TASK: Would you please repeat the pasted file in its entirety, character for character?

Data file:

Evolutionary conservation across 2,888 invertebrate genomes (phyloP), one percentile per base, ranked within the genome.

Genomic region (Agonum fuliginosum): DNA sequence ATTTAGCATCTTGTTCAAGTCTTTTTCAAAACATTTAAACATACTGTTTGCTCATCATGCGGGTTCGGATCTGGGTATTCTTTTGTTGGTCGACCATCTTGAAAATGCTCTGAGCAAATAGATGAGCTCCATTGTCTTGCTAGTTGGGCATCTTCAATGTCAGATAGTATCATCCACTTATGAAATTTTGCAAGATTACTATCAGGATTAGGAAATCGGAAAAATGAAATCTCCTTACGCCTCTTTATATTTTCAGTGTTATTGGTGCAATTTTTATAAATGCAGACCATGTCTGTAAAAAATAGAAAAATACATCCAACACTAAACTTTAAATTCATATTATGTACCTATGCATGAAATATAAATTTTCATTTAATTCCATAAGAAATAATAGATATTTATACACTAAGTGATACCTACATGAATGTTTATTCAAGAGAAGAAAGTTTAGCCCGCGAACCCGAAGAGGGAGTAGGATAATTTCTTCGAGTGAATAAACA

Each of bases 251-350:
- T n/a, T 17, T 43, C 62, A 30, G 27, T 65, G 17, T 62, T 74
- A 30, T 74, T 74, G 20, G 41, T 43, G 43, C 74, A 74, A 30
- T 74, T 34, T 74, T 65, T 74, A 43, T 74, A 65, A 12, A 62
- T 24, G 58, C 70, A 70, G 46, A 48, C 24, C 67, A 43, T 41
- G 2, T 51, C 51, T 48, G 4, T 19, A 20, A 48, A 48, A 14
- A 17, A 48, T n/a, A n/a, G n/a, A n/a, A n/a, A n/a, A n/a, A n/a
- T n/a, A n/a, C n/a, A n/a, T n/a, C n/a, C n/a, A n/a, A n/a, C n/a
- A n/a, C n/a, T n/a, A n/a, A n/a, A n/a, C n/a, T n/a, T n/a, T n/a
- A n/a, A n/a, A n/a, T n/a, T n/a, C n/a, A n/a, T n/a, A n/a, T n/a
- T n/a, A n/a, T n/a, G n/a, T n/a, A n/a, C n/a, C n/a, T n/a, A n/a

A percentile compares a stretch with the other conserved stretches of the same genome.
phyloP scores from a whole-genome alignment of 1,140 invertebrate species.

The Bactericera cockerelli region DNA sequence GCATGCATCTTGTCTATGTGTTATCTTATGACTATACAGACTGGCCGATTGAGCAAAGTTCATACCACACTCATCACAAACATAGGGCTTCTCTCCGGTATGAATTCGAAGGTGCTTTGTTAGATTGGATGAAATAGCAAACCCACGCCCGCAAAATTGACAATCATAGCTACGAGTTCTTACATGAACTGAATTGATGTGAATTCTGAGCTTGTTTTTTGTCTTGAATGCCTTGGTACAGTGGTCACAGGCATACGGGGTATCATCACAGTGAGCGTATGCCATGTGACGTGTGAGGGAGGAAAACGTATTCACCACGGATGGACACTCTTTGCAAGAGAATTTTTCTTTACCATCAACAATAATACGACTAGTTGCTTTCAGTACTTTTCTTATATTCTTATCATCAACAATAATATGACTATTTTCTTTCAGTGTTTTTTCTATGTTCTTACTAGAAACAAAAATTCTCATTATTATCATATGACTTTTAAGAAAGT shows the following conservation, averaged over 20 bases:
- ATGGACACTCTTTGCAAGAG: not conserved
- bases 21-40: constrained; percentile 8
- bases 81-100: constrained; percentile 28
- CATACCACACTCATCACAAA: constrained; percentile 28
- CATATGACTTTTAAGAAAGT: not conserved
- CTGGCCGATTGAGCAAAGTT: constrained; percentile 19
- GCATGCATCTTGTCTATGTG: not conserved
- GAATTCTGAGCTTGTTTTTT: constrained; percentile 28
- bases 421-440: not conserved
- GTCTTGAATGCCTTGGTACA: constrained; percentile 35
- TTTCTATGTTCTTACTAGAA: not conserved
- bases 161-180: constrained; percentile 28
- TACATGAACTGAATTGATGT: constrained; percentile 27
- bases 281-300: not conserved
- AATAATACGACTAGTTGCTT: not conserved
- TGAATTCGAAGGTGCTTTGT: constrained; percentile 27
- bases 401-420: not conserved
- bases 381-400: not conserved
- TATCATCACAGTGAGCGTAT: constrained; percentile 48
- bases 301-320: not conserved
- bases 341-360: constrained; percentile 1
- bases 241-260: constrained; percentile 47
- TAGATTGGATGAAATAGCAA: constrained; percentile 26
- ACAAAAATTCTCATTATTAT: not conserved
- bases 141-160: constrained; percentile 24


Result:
Evolutionary conservation across 2,888 invertebrate genomes (phyloP), one percentile per base, ranked within the genome.

Genomic region (Agonum fuliginosum): DNA sequence ATTTAGCATCTTGTTCAAGTCTTTTTCAAAACATTTAAACATACTGTTTGCTCATCATGCGGGTTCGGATCTGGGTATTCTTTTGTTGGTCGACCATCTTGAAAATGCTCTGAGCAAATAGATGAGCTCCATTGTCTTGCTAGTTGGGCATCTTCAATGTCAGATAGTATCATCCACTTATGAAATTTTGCAAGATTACTATCAGGATTAGGAAATCGGAAAAATGAAATCTCCTTACGCCTCTTTATATTTTCAGTGTTATTGGTGCAATTTTTATAAATGCAGACCATGTCTGTAAAAAATAGAAAAATACATCCAACACTAAACTTTAAATTCATATTATGTACCTATGCATGAAATATAAATTTTCATTTAATTCCATAAGAAATAATAGATATTTATACACTAAGTGATACCTACATGAATGTTTATTCAAGAGAAGAAAGTTTAGCCCGCGAACCCGAAGAGGGAGTAGGATAATTTCTTCGAGTGAATAAACA

Each of bases 251-350:
- T n/a, T 17, T 43, C 62, A 30, G 27, T 65, G 17, T 62, T 74
- A 30, T 74, T 74, G 20, G 41, T 43, G 43, C 74, A 74, A 30
- T 74, T 34, T 74, T 65, T 74, A 43, T 74, A 65, A 12, A 62
- T 24, G 58, C 70, A 70, G 46, A 48, C 24, C 67, A 43, T 41
- G 2, T 51, C 51, T 48, G 4, T 19, A 20, A 48, A 48, A 14
- A 17, A 48, T n/a, A n/a, G n/a, A n/a, A n/a, A n/a, A n/a, A n/a
- T n/a, A n/a, C n/a, A n/a, T n/a, C n/a, C n/a, A n/a, A n/a, C n/a
- A n/a, C n/a, T n/a, A n/a, A n/a, A n/a, C n/a, T n/a, T n/a, T n/a
- A n/a, A n/a, A n/a, T n/a, T n/a, C n/a, A n/a, T n/a, A n/a, T n/a
- T n/a, A n/a, T n/a, G n/a, T n/a, A n/a, C n/a, C n/a, T n/a, A n/a

A percentile compares a stretch with the other conserved stretches of the same genome.
phyloP scores from a whole-genome alignment of 1,140 invertebrate species.

The Bactericera cockerelli region DNA sequence GCATGCATCTTGTCTATGTGTTATCTTATGACTATACAGACTGGCCGATTGAGCAAAGTTCATACCACACTCATCACAAACATAGGGCTTCTCTCCGGTATGAATTCGAAGGTGCTTTGTTAGATTGGATGAAATAGCAAACCCACGCCCGCAAAATTGACAATCATAGCTACGAGTTCTTACATGAACTGAATTGATGTGAATTCTGAGCTTGTTTTTTGTCTTGAATGCCTTGGTACAGTGGTCACAGGCATACGGGGTATCATCACAGTGAGCGTATGCCATGTGACGTGTGAGGGAGGAAAACGTATTCACCACGGATGGACACTCTTTGCAAGAGAATTTTTCTTTACCATCAACAATAATACGACTAGTTGCTTTCAGTACTTTTCTTATATTCTTATCATCAACAATAATATGACTATTTTCTTTCAGTGTTTTTTCTATGTTCTTACTAGAAACAAAAATTCTCATTATTATCATATGACTTTTAAGAAAGT shows the following conservation, averaged over 20 bases:
- ATGGACACTCTTTGCAAGAG: not conserved
- bases 21-40: constrained; percentile 8
- bases 81-100: constrained; percentile 28
- CATACCACACTCATCACAAA: constrained; percentile 28
- CATATGACTTTTAAGAAAGT: not conserved
- CTGGCCGATTGAGCAAAGTT: constrained; percentile 19
- GCATGCATCTTGTCTATGTG: not conserved
- GAATTCTGAGCTTGTTTTTT: constrained; percentile 28
- bases 421-440: not conserved
- GTCTTGAATGCCTTGGTACA: constrained; percentile 35
- TTTCTATGTTCTTACTAGAA: not conserved
- bases 161-180: constrained; percentile 28
- TACATGAACTGAATTGATGT: constrained; percentile 27
- bases 281-300: not conserved
- AATAATACGACTAGTTGCTT: not conserved
- TGAATTCGAAGGTGCTTTGT: constrained; percentile 27
- bases 401-420: not conserved
- bases 381-400: not conserved
- TATCATCACAGTGAGCGTAT: constrained; percentile 48
- bases 301-320: not conserved
- bases 341-360: constrained; percentile 1
- bases 241-260: constrained; percentile 47
- TAGATTGGATGAAATAGCAA: constrained; percentile 26
- ACAAAAATTCTCATTATTAT: not conserved
- bases 141-160: constrained; percentile 24